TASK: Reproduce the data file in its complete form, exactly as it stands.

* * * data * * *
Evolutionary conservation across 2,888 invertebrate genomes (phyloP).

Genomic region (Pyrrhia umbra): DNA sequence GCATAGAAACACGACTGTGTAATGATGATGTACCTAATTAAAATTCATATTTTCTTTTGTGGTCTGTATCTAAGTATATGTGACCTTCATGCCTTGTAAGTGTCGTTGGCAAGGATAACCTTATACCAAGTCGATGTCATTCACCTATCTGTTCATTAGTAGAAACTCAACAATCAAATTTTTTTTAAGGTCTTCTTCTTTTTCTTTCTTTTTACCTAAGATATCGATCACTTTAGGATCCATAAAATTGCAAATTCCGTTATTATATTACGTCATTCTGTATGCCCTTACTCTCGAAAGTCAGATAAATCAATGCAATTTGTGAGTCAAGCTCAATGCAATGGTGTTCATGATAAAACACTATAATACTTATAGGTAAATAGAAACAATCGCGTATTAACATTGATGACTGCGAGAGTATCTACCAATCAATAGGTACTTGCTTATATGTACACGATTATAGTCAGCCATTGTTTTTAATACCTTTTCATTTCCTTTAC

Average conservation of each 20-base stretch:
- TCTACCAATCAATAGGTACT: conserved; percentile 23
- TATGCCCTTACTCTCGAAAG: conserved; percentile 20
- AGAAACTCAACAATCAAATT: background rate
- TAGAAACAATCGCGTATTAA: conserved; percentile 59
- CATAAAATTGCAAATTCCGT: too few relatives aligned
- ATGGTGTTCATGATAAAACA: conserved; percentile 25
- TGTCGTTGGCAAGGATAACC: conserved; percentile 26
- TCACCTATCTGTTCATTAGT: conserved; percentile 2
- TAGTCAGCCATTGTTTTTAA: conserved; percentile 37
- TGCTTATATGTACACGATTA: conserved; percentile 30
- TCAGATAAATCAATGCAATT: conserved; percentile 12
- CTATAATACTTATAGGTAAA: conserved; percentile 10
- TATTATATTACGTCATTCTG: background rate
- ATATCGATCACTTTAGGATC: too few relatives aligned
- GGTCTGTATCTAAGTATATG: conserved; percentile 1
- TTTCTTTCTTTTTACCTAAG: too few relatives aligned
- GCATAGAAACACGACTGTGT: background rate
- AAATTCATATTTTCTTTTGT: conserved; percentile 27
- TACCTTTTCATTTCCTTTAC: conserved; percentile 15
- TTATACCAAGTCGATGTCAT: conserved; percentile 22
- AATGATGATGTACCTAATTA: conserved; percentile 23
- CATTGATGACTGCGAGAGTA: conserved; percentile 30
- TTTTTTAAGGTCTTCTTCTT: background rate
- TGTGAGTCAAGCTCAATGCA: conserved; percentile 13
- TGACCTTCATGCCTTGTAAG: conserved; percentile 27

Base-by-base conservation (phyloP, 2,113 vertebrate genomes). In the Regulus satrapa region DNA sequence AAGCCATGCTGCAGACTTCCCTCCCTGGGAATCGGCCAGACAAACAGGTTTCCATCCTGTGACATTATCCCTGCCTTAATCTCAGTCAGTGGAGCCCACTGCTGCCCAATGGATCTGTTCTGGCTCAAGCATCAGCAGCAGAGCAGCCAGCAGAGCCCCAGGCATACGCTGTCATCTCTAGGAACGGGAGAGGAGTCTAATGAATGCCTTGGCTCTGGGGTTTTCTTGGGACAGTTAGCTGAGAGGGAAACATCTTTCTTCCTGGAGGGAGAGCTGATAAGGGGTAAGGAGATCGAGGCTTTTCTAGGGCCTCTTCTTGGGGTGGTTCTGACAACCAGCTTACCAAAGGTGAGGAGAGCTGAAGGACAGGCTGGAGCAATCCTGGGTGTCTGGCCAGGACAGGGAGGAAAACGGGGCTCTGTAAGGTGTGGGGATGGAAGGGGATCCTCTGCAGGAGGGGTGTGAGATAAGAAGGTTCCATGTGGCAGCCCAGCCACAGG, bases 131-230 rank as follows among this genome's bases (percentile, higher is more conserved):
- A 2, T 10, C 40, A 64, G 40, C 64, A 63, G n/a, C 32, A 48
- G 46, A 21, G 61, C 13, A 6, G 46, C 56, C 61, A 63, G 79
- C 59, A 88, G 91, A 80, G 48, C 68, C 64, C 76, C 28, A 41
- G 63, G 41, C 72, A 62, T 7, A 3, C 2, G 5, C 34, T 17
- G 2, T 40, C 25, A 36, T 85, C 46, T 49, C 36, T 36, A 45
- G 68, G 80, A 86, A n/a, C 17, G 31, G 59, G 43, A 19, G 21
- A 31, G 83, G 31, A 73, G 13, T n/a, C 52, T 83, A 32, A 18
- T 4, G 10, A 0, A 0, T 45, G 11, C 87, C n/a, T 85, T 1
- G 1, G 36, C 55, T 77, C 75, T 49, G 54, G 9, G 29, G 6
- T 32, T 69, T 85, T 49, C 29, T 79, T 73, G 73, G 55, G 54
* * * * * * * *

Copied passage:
Evolutionary conservation across 2,888 invertebrate genomes (phyloP).

Genomic region (Pyrrhia umbra): DNA sequence GCATAGAAACACGACTGTGTAATGATGATGTACCTAATTAAAATTCATATTTTCTTTTGTGGTCTGTATCTAAGTATATGTGACCTTCATGCCTTGTAAGTGTCGTTGGCAAGGATAACCTTATACCAAGTCGATGTCATTCACCTATCTGTTCATTAGTAGAAACTCAACAATCAAATTTTTTTTAAGGTCTTCTTCTTTTTCTTTCTTTTTACCTAAGATATCGATCACTTTAGGATCCATAAAATTGCAAATTCCGTTATTATATTACGTCATTCTGTATGCCCTTACTCTCGAAAGTCAGATAAATCAATGCAATTTGTGAGTCAAGCTCAATGCAATGGTGTTCATGATAAAACACTATAATACTTATAGGTAAATAGAAACAATCGCGTATTAACATTGATGACTGCGAGAGTATCTACCAATCAATAGGTACTTGCTTATATGTACACGATTATAGTCAGCCATTGTTTTTAATACCTTTTCATTTCCTTTAC

Average conservation of each 20-base stretch:
- TCTACCAATCAATAGGTACT: conserved; percentile 23
- TATGCCCTTACTCTCGAAAG: conserved; percentile 20
- AGAAACTCAACAATCAAATT: background rate
- TAGAAACAATCGCGTATTAA: conserved; percentile 59
- CATAAAATTGCAAATTCCGT: too few relatives aligned
- ATGGTGTTCATGATAAAACA: conserved; percentile 25
- TGTCGTTGGCAAGGATAACC: conserved; percentile 26
- TCACCTATCTGTTCATTAGT: conserved; percentile 2
- TAGTCAGCCATTGTTTTTAA: conserved; percentile 37
- TGCTTATATGTACACGATTA: conserved; percentile 30
- TCAGATAAATCAATGCAATT: conserved; percentile 12
- CTATAATACTTATAGGTAAA: conserved; percentile 10
- TATTATATTACGTCATTCTG: background rate
- ATATCGATCACTTTAGGATC: too few relatives aligned
- GGTCTGTATCTAAGTATATG: conserved; percentile 1
- TTTCTTTCTTTTTACCTAAG: too few relatives aligned
- GCATAGAAACACGACTGTGT: background rate
- AAATTCATATTTTCTTTTGT: conserved; percentile 27
- TACCTTTTCATTTCCTTTAC: conserved; percentile 15
- TTATACCAAGTCGATGTCAT: conserved; percentile 22
- AATGATGATGTACCTAATTA: conserved; percentile 23
- CATTGATGACTGCGAGAGTA: conserved; percentile 30
- TTTTTTAAGGTCTTCTTCTT: background rate
- TGTGAGTCAAGCTCAATGCA: conserved; percentile 13
- TGACCTTCATGCCTTGTAAG: conserved; percentile 27

Base-by-base conservation (phyloP, 2,113 vertebrate genomes). In the Regulus satrapa region DNA sequence AAGCCATGCTGCAGACTTCCCTCCCTGGGAATCGGCCAGACAAACAGGTTTCCATCCTGTGACATTATCCCTGCCTTAATCTCAGTCAGTGGAGCCCACTGCTGCCCAATGGATCTGTTCTGGCTCAAGCATCAGCAGCAGAGCAGCCAGCAGAGCCCCAGGCATACGCTGTCATCTCTAGGAACGGGAGAGGAGTCTAATGAATGCCTTGGCTCTGGGGTTTTCTTGGGACAGTTAGCTGAGAGGGAAACATCTTTCTTCCTGGAGGGAGAGCTGATAAGGGGTAAGGAGATCGAGGCTTTTCTAGGGCCTCTTCTTGGGGTGGTTCTGACAACCAGCTTACCAAAGGTGAGGAGAGCTGAAGGACAGGCTGGAGCAATCCTGGGTGTCTGGCCAGGACAGGGAGGAAAACGGGGCTCTGTAAGGTGTGGGGATGGAAGGGGATCCTCTGCAGGAGGGGTGTGAGATAAGAAGGTTCCATGTGGCAGCCCAGCCACAGG, bases 131-230 rank as follows among this genome's bases (percentile, higher is more conserved):
- A 2, T 10, C 40, A 64, G 40, C 64, A 63, G n/a, C 32, A 48
- G 46, A 21, G 61, C 13, A 6, G 46, C 56, C 61, A 63, G 79
- C 59, A 88, G 91, A 80, G 48, C 68, C 64, C 76, C 28, A 41
- G 63, G 41, C 72, A 62, T 7, A 3, C 2, G 5, C 34, T 17
- G 2, T 40, C 25, A 36, T 85, C 46, T 49, C 36, T 36, A 45
- G 68, G 80, A 86, A n/a, C 17, G 31, G 59, G 43, A 19, G 21
- A 31, G 83, G 31, A 73, G 13, T n/a, C 52, T 83, A 32, A 18
- T 4, G 10, A 0, A 0, T 45, G 11, C 87, C n/a, T 85, T 1
- G 1, G 36, C 55, T 77, C 75, T 49, G 54, G 9, G 29, G 6
- T 32, T 69, T 85, T 49, C 29, T 79, T 73, G 73, G 55, G 54